8 de Abril de 2024

EARA News Digest 2024 - Week 15


Welcome to your Monday morning update, from EARA, on the latest news in biomedical science, policy and openness on animal research. 

This week: Alzheimer's & miceWebsite openness examplesCancer vaccine for dogsMarmosets in brain research

The role of immune cells in Alzheimer's

Mice with transplanted human brain cells may provide an improved way to study the development of Alzheimer’s disease (AD).

Researchers, led by EARA member the Flanders Institute for Biotechnology (VIB), along with EARA member KU Leuven, both Belgium, and the UK Dementia Research Institute (UK DRI), genetically engineered mice to mimic the build-up of amyloid-β protein (known as amyloid plaques) that are central to AD.

The mice also had a type of brain immune cell called microglia, derived from human stem cells, transplanted into them – microglia react to amyloid plaques as part of the immune response and are responsible for driving brain inflammation, which is a characteristic of AD.

Bart De Strooper, at VIB-KU Leuven and UK DRI, said: “The study provides new insights into the complex ways human microglia respond to AD, which could help researchers develop better treatments for the disease.”

 

 

Website content on animal research – recent examples

Some examples of openness about animal research on the websites of biomedical institutions in Spain and the USA have come to our attention.

The Applied and Experimental Biomedical Research Center (CREBA) in Lleida, Spain, has improved the virtual tour function on its website by adding images of the pigs it uses in its research (pictured) – found directly via the drop-down menu for the Corralina2 facility – where the animals are housed.

CREBA has also added imagery of pigs undergoing surgery for research purposes in the photo album of the gallery.

Lola Garcia Olmo, technical manager at CREBA, explained: “The truth is that, in addition to contributing to transparency, this tool is serving us a lot when potential users are interested in the Center’s possibilities.”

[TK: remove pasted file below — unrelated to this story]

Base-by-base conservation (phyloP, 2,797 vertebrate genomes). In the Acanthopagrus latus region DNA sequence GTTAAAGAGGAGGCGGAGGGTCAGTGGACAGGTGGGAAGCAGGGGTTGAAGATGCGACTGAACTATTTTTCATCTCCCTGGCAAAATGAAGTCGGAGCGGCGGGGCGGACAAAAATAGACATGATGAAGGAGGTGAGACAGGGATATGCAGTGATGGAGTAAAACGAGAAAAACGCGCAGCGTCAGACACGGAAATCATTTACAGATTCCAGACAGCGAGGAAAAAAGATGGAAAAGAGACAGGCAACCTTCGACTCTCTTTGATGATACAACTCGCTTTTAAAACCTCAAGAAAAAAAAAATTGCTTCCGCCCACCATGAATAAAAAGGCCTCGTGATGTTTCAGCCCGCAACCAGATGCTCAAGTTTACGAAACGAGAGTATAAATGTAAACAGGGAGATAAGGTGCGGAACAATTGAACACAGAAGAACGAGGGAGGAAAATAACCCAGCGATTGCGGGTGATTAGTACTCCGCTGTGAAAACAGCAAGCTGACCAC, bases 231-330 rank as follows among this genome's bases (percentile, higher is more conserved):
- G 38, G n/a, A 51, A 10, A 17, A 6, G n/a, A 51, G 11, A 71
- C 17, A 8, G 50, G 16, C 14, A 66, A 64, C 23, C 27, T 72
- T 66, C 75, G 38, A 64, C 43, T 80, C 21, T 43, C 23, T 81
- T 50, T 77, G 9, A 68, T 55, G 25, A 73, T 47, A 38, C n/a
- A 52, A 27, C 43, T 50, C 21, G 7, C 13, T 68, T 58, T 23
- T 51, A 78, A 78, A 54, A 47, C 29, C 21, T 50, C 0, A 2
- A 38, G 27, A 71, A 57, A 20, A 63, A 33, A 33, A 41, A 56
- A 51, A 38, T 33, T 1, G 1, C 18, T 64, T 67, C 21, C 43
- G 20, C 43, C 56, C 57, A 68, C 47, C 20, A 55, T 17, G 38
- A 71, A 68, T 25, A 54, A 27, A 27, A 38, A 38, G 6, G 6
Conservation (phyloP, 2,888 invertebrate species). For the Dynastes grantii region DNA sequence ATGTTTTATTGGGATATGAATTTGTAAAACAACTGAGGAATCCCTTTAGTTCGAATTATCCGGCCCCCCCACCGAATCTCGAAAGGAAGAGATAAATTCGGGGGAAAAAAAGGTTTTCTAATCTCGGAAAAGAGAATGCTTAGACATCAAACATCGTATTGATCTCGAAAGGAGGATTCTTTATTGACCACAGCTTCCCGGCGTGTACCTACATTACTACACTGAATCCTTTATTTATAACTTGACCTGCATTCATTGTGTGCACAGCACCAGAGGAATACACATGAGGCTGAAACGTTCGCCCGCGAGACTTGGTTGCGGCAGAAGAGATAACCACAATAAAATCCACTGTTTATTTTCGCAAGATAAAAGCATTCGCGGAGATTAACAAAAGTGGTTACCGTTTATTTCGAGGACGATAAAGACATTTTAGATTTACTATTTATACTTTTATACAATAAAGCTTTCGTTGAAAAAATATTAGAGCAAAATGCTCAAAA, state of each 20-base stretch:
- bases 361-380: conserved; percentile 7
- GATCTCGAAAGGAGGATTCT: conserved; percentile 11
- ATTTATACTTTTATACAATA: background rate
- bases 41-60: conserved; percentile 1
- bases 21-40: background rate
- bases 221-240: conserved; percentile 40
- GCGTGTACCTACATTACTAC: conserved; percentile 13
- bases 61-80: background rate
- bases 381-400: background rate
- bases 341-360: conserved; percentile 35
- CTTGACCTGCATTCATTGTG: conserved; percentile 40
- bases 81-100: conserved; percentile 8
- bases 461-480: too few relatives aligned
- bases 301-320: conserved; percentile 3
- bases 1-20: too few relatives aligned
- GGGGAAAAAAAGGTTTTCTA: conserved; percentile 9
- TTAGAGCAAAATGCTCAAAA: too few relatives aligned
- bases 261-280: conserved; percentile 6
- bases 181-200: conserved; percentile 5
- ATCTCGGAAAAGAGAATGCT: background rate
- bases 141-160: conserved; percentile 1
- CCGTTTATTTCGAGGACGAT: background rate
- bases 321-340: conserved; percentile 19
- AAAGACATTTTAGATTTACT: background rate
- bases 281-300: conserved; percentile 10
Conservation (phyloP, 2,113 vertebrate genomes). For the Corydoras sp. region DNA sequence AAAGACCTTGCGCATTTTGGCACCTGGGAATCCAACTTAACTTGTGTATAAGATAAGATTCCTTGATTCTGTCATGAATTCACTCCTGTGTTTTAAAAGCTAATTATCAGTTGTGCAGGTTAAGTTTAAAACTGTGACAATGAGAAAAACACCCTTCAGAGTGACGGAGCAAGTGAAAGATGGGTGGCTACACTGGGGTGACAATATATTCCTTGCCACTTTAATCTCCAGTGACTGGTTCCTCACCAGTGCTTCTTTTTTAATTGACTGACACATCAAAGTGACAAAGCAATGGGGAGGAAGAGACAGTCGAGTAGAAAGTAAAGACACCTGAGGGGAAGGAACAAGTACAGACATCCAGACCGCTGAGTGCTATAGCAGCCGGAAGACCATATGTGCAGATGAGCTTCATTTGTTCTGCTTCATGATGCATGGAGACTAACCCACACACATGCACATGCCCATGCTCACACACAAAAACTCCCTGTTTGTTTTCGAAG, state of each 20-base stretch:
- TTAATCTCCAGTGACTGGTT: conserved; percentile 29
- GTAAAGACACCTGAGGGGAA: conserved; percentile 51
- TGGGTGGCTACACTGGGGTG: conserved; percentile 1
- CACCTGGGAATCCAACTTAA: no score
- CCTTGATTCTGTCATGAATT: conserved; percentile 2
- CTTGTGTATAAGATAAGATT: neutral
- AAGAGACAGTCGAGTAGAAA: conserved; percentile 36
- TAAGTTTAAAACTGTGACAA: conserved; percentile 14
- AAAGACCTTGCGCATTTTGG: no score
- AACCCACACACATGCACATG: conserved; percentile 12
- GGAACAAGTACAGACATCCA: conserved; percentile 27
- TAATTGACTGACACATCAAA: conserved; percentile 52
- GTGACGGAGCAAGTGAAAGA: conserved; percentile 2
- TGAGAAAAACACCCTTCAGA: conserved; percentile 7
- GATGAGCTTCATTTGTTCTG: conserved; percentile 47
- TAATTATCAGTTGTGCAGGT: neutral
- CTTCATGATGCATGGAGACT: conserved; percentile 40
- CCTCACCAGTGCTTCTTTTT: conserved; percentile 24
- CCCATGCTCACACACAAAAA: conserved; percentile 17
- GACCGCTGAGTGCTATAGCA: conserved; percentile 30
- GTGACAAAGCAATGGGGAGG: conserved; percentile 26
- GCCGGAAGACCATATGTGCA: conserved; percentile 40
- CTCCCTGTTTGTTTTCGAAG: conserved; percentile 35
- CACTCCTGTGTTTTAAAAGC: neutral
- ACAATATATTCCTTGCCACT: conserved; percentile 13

CREBA provides biomedical facilities for translational research, in particular for long-term projects that use large animals, as well as continuing education and training for health professionals.

EARA will soon be publishing the latest edition of its Website Openness Study, which has analysed the content of almost 1,000 institutional websites in all EU member states, to assess how open they are in showcasing the use of animals for biomedical research.

Meanwhile, the University of Washington, in Seattle, USA, highlighted the improvements to its webpages on animal research, at a recent webinar by the Zebrafish Husbandry Association, an EARA member.

The webpage content includes a full statement about its use of animals, the numbers and species of animals used at the university, FAQs and further information on the 3Rs.

 

 

Dog study unveils cancer vaccine promise

Researchers from the US have developed a cancer vaccine able to slow or halt the progression of certain cancers in dogs.
 
Cancer remains a leading cause of death among dogs, with traditional treatments often coming with significant limitations and challenging side effects.
 
This immunotherapy technology, developed at Yale School of Medicine in Connecticut, gets the dog immune cells to produce antibodies that hunt the protein receptors in tumour cells that are responsible for their uncontrolled growth.
 
The vaccine is now under review by the US Department of Agriculture (USDA), after undergoing successful multiple trials.

One of the treated dogs includes an 11-year-old golden retriever named Hunter (pictured and featured on YouTube), who had bone cancer, but has shown no signs of cancer two years post-diagnosis.
 
Mark Mamula, the lead researcher at Yale, said: "Dogs, just like humans, get cancer spontaneously; they grow and metastasize and mutate, just like human cancers do.”
 
This breakthrough was published in Translational Oncology.

 

 

Marmosets contribute to brain research

Two recent studies, in Japan, have shown the value of using marmoset monkeys to study brain conditions.

Research at Kobe University looked at marmosets and mice, to understand the early differences in synapses – the connections between brain neurons that transmit signals and information.

Immature development of synapses are linked to neuropsychiatric disorders, such as ADHD and autism spectrum disorder. In the brains of monkeys and humans, synapses start to decrease from early childhood, but the mechanism behind how they change as the brain matures is not well understood.

By studying both species of animal shortly after birth, the team identified a group of proteins that give the first insights into the early development of synapses at the protein level.

In addition, when the data was compared with that of people with autism, the researchers found some of the same gene patterns, paving the way for a better understanding of how autism may emerge. 

Meanwhile, research at Keio University, Tokyo, has developed a model of the early stages of Parkinson’s by creating marmosets with a mutated version of a protein that seems to drive the disease in some people.

These animals provide a new way to mimic the natural onset and progression of Parkinson’s in humans.

This also allowed the team to identify that unusually high activity in a brain region involved in controlling movement, could be an early predictor of the disease.

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